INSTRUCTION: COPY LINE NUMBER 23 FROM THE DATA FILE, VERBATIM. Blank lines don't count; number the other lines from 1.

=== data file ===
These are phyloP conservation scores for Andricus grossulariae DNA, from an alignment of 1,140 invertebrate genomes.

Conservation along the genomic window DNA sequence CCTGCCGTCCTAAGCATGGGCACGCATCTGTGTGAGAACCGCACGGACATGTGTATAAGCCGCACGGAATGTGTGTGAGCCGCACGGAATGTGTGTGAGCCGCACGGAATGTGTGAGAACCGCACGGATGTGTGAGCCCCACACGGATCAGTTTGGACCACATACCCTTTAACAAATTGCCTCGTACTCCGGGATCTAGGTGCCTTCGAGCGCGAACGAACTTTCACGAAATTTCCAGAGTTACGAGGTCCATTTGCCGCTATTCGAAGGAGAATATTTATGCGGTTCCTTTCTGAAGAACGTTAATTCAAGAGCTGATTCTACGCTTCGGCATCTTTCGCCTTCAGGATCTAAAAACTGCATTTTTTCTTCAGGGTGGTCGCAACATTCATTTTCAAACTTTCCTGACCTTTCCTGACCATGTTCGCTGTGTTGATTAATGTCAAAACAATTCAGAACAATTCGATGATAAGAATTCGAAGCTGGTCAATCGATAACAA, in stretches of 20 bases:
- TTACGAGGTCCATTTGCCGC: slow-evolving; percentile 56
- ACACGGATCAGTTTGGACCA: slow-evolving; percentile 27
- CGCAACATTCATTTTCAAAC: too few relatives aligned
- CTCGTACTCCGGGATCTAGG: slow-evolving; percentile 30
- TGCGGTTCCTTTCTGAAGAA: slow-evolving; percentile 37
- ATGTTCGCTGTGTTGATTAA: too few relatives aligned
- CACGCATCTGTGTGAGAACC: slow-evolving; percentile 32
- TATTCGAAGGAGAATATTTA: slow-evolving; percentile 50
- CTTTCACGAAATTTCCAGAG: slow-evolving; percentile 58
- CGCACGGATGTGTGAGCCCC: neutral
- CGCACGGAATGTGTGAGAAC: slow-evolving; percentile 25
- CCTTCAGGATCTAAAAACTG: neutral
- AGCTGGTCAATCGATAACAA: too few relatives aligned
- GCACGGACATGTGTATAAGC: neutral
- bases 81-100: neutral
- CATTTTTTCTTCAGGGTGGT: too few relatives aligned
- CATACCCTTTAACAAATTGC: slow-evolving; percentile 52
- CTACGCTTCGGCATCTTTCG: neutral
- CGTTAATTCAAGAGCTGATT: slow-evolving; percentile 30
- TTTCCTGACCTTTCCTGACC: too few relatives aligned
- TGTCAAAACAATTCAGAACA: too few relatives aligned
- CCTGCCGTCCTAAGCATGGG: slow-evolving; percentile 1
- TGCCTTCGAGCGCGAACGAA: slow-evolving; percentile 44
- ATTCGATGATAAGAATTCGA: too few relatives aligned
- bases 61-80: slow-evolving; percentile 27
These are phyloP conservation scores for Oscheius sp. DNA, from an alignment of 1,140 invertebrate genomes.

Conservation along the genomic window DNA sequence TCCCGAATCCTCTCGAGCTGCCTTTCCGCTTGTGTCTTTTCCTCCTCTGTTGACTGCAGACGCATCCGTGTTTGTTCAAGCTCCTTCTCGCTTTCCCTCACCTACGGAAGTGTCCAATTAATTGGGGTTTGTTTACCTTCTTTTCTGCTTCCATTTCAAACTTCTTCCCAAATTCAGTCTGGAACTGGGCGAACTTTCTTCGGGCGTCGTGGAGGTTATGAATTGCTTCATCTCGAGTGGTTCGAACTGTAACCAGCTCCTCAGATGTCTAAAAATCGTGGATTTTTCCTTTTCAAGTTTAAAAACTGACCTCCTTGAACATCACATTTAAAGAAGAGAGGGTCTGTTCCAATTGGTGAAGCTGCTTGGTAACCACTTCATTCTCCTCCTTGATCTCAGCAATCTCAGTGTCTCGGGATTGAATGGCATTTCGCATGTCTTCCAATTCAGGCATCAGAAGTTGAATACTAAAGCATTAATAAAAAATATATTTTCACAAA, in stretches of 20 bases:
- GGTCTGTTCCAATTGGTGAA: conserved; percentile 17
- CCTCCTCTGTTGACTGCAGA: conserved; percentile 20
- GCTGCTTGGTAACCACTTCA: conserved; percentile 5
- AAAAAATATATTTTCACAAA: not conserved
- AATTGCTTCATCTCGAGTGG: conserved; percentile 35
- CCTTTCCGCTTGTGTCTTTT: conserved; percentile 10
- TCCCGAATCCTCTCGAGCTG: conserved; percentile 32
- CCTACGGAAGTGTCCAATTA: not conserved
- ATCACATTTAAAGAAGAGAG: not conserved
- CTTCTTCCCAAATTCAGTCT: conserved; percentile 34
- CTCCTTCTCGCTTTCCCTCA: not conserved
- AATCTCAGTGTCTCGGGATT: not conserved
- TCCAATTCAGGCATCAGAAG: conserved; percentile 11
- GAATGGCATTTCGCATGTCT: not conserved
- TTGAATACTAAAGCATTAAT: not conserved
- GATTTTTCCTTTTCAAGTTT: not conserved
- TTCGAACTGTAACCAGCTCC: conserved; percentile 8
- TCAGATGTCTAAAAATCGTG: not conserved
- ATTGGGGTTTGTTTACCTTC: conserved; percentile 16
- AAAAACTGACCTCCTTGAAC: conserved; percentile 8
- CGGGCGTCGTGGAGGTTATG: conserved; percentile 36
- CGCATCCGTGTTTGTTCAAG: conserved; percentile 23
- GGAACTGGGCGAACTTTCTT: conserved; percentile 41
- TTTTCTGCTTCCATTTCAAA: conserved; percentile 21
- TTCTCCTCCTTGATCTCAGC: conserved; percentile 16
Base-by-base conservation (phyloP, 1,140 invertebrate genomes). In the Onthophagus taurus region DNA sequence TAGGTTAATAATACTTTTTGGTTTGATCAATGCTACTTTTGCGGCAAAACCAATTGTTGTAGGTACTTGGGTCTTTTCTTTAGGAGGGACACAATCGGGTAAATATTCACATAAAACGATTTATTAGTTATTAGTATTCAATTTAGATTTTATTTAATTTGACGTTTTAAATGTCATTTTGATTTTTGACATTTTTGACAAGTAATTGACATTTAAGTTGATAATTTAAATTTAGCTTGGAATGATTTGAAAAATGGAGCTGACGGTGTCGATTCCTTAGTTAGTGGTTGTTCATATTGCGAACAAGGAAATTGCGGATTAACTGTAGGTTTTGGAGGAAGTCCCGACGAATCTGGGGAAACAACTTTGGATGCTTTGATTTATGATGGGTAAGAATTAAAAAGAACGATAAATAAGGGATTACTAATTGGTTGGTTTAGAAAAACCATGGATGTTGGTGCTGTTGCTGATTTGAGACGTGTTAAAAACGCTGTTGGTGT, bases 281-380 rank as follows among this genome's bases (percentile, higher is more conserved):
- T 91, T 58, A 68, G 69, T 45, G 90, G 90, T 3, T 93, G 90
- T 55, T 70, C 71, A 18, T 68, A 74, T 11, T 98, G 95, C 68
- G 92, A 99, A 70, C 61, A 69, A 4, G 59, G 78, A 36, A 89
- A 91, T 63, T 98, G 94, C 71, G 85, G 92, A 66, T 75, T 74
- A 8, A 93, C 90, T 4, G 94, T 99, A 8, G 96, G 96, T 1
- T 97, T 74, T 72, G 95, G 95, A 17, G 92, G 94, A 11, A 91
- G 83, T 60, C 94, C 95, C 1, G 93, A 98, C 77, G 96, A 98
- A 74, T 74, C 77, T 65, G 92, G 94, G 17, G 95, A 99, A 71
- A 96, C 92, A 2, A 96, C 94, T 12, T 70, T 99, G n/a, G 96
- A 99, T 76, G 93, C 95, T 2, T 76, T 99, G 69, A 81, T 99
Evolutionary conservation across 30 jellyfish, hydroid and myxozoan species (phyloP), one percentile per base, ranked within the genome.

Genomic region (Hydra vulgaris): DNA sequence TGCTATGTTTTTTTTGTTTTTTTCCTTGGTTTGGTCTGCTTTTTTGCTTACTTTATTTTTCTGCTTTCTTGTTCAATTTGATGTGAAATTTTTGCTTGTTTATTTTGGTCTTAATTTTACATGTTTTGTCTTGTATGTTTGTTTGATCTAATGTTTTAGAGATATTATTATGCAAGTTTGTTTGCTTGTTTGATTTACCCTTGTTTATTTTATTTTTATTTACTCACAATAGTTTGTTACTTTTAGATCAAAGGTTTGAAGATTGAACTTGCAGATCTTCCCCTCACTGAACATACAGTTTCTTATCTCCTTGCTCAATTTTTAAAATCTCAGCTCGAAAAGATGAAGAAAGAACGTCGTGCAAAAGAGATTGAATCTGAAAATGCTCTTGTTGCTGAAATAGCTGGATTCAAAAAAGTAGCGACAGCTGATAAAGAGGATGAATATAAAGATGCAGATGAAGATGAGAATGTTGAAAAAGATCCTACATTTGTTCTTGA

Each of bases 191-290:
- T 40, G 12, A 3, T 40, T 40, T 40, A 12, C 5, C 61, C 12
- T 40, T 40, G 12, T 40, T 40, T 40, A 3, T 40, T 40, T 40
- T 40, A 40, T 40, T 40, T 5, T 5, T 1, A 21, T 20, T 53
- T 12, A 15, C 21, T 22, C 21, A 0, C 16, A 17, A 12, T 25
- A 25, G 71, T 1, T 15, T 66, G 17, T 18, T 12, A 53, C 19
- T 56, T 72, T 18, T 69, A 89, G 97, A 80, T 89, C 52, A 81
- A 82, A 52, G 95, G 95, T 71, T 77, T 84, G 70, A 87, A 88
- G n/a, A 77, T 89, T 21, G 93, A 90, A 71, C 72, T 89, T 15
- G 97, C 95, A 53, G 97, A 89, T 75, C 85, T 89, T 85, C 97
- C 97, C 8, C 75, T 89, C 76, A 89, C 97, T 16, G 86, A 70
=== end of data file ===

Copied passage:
- TGTCAAAACAATTCAGAACA: too few relatives aligned